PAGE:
Three dogs died last week from toxic algae after going for a swim in a Wilmington, N.C. pond. Now their owners are on a mission to spread the word about the toxin and to have signs posted that warn the public about the potentially dangerous waters.
Melissa Martin and Denise Mintz took their three dogs, Abby, Izzy and Harpo to the pond to cool off after a scorching day. Fifteen minutes after leaving the pond, their West Highland terrier Abby had a seizure. Martin rushed her dog, along with the other two, to a veterinary hospital. By the time they got there, Izzy, another West Highland terrier, began having a seizure. As both dogs became critical, their third dog, Harpo, a doodle mix therapy dog, had a seizure and began to show signs of liver failure.
All three dogs had died by midnight of the next day. Their veterinarian determined the cause: the dogs were poisoned by blue-green algae that was growing in the pond.
“Many different cyanobacteria (sometimes called blue-green algae) produce potent toxins,” Val Beasley, a veterinarian and professor of veterinary, wildlife and ecological toxicology at Pennsylvania State University, tells This Dog’s Life. “Some of them are especially harmful to the liver, like the many microcystins, and others target the nervous system, such as the anatoxins.”
Blue-green algae flourishes when there’s a lot of sunshine and high temperatures. The algae is found in ponds and lakes across the country, and it presents a danger to both people and their pets, says Deon van der Merwe, associate professor at Kansas State University in a 2013 news release. “Essentially anywhere there is water, you can find blue-green algae.”
Martin and Mintz’s case isn’t an isolated situation. In similar cases this month, three dogs were reported to have died in Austin, Texas, after swimming at a waterfront park, and one died in Marietta, Ga.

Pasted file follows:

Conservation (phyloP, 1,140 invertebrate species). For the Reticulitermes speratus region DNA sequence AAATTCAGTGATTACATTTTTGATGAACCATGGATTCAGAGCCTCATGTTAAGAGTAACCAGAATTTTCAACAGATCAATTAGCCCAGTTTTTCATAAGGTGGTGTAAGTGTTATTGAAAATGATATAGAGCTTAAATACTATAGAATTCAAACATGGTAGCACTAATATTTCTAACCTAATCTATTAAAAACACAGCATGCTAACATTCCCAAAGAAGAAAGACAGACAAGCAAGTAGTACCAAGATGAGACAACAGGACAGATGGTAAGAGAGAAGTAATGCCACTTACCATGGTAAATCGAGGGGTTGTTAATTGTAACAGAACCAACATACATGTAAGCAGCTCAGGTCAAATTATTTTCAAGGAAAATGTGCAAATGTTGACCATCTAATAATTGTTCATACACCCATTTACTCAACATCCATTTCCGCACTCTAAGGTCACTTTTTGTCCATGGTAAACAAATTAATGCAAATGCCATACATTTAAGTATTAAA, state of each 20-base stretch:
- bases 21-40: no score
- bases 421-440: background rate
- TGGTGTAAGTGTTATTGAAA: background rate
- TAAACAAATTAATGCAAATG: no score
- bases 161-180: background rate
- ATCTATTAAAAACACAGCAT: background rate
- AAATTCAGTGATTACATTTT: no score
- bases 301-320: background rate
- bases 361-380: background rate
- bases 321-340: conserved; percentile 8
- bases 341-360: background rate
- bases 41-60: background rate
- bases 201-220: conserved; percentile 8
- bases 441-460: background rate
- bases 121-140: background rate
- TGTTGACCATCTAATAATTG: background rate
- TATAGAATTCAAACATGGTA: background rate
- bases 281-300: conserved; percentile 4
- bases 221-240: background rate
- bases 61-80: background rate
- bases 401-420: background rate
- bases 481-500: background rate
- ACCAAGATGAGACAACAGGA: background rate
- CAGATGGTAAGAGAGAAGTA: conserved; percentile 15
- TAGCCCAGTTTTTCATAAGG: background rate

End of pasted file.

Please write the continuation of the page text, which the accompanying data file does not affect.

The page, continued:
What makes this even more dangerous is that you can’t always see the algae blooms. Martin noted that the water her three dogs swam in that night was crystal clear.
The signs of toxicity vary with the amount of algae ingested, the size of the animal and the time between ingestion and how soon a dog’s symptoms are noticed, says Dr. Beasley. “Often, dogs will vomit, they may have twitching, weakness, drag their limbs, be unable to get up and have labored breathing. They may hemorrhage and/or go into shock and die.”
If a small amount of toxin is ingested, symptoms may include vomiting or diarrhea. This is the first sign usually seen, says van der Merwe in the release.
If you suspect your dog has come into contact with blue-green algae, call a veterinarian and seek emergency care immediately, says Dr. Beasley. “If you can wash off the algae so that no licking of the fur can increase exposure, it should be done right away.” Since this algae can also make humans sick, it’s a good idea to put on a pair of protective gloves (like dishwashing gloves) when washing the algae off your dog. Then rush your dog to the animal hospital, but call ahead, he advises, so staff will be ready with immediate treatment.
Blue-green algae is so prevalent, that Dr. Beasley advises keeping dogs out of all bodies of water, particularly during hot summer months. “Even in water that looks clear, there can be cyanobacteria under the water and dogs will eat it when it is in the water, resting on plants or on the bottom. They may also eat crusts of cyanobacterial blooms that have dried after flood water on the land has subsided.”
The problem will most likely get worse, advises Dr. Beasley. There a number of factors that have resulted in an increase of the algae in both fresh and saltwater, including, but not limited to, excessive use of fertilizer and herbicides, storms that cause runoff, droughts that concentrate water, a lack of trees to keep small water bodies cooler and fossil fuel burning that adds additional nutrients (e.g. from nitrogen oxides) and CO2 that causes global warming.
“The most important thing is to avoid exposure in the first place, as waiting for signs to develop can greatly reduce the chance of successful treatment,” says Dr. Beasley. “Good veterinary care can be life-saving in some dogs, but prevention is the way to go.”